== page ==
Simple living/Rural Architecture
Observations on simple living, from Rural Architecture - Being a Complete Description of Farm Houses, Cottages, and Out Buildings by Lewis Falley Allen, 1852.
A short time ago we went to pay a former town friend a visit. He had removed out to a snug little farm, where he could indulge his agricultural and horticultural tastes, yet still attend to his town engagements, and enjoy the quietude of the country. We rang the door bell. A servant admitted us; and leaving overcoat and hat in the hall, we entered a lone room, with an "air-tight" stove, looking as black and solemn as a Turkish eunuch upon us, and giving out about the same degree of genial warmth as the said eunuch would have expressed had he been there--an emasculated warming machine truly! On the floor was a Wilton carpet, too fine to stand on; around the room were mahogany sofas and mahogany chairs, all too fine to sit on--at all events to _rest_ one upon if he were fatigued. The blessed light of day was shut out by crimson and white curtains, held up by gilded arrows; and upon the mantle piece, and on the center and side tables were all sorts of gimcracks, costly and worthless. In short, there was no _comfort_ about the whole concern. Hearing our friend coming up from his dining-room below, where too, was his _cellar kitchen_--that most abominable of all appendages to a farm house, or to any other country house, for that matter--we buttoned our coat up close and high, thrust our hands into our pockets, and walked the room, as he entered. "Glad to see you--glad to see you, my friend!" said he, in great joy; "but dear me, why so buttoned up, as if you were going? What's the matter?" "My good sir," we replied, "you asked us to come over and see you, 'a _plain farmer_,' and 'take a quiet family dinner with you.' We have done so; and here find you with all your town nonsense about you. No fire to warm by; no seat to rest in; no nothing like a farm or farmer about you; and it only needs your charming better half, whom we always admired, when she lived in town, to take down her enameled harp, and play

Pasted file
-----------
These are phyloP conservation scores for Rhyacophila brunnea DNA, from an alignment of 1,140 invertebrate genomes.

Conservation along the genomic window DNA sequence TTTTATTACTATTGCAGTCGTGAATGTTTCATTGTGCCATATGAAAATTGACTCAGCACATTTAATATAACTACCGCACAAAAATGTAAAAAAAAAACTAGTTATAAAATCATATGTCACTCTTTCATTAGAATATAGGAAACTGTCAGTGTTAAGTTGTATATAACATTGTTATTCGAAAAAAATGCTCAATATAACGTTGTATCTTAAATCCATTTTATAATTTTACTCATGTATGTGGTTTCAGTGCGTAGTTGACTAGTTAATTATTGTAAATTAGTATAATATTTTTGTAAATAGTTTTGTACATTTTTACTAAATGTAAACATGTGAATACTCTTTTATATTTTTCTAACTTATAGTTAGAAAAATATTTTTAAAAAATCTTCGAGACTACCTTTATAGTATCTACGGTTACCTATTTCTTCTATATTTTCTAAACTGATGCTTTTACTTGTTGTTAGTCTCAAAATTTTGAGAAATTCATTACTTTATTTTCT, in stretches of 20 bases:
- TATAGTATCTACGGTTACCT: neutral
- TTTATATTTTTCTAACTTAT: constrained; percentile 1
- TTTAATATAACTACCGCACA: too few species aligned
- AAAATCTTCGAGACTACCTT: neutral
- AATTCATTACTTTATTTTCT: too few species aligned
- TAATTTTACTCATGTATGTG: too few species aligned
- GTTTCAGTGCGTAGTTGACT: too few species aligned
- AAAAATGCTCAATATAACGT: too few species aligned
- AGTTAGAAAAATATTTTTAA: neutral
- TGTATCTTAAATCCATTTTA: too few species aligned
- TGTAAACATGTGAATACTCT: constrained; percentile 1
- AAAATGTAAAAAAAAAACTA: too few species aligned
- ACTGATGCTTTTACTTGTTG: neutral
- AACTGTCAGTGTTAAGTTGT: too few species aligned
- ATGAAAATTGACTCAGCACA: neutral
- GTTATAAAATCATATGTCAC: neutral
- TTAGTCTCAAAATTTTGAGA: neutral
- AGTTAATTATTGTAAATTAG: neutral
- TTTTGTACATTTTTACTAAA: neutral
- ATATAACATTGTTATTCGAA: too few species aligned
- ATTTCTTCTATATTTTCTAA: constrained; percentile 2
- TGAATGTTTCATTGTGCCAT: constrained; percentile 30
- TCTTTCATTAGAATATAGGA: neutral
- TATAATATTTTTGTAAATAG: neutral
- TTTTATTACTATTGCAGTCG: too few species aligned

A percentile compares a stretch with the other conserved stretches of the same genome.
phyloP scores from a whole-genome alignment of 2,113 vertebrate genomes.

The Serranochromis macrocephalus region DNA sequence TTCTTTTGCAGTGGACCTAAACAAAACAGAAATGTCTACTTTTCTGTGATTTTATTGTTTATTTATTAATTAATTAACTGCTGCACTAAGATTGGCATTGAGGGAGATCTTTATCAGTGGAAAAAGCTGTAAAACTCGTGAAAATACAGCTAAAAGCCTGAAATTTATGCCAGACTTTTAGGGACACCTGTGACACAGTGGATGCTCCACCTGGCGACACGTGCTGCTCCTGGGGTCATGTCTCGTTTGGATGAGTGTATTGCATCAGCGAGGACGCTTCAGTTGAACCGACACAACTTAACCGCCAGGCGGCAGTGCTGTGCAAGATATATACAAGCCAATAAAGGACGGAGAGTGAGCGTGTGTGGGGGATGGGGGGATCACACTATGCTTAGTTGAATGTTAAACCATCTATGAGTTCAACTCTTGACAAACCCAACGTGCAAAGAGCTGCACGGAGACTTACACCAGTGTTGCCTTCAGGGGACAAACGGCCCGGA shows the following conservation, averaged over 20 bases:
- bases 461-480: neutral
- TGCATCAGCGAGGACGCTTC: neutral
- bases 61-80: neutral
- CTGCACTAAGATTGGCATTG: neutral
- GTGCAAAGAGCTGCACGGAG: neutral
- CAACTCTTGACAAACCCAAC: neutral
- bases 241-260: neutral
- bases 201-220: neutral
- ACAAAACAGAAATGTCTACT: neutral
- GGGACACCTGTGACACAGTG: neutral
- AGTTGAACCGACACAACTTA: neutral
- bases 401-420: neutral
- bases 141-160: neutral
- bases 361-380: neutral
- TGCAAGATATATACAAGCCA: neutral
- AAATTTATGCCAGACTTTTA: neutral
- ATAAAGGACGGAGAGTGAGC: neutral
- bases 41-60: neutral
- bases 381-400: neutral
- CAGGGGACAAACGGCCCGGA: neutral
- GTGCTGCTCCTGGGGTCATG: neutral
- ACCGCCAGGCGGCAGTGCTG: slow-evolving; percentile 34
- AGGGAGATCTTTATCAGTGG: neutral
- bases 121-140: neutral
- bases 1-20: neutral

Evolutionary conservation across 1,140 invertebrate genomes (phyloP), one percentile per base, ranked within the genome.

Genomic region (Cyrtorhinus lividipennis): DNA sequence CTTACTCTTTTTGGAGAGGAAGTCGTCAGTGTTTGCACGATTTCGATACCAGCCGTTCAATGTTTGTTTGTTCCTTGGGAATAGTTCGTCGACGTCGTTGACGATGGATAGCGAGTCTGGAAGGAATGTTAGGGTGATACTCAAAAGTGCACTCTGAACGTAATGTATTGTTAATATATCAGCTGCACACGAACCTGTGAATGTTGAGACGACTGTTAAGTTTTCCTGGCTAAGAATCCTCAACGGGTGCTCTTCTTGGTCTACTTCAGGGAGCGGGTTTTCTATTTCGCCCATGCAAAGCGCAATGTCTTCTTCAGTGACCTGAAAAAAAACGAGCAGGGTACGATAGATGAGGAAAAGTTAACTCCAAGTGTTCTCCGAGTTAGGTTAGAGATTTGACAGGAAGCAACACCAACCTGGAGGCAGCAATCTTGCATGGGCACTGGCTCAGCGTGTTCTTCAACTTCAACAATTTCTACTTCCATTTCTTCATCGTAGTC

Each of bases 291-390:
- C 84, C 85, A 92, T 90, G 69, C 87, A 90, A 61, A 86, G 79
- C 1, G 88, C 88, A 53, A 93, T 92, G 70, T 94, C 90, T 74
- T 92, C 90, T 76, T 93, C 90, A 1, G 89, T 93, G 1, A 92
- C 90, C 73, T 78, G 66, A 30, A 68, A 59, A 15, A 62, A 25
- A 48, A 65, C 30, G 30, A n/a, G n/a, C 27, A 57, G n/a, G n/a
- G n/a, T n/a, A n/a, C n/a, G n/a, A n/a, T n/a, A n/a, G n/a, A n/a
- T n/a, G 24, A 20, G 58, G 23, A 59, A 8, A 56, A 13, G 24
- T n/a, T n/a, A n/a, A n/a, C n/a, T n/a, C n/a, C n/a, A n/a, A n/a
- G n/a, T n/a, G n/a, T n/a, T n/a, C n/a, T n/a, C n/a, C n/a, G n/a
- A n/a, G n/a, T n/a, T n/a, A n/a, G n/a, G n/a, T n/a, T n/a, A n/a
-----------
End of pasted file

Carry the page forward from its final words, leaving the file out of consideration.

- 'In fairy bowers by moonlight hours,'
to convince one that instead of ruralizing in the country, you had gone a peg higher in town residence! No, no, we'll go down to farmer Jocelyn's, our old schoolfellow, and take a dinner of bacon and cabbage with him. If he does occupy a one-story house, he lives up in sunshine, has an open fireplace, with a blazing wood fire on a chilly day, and his 'latch string is always out.'"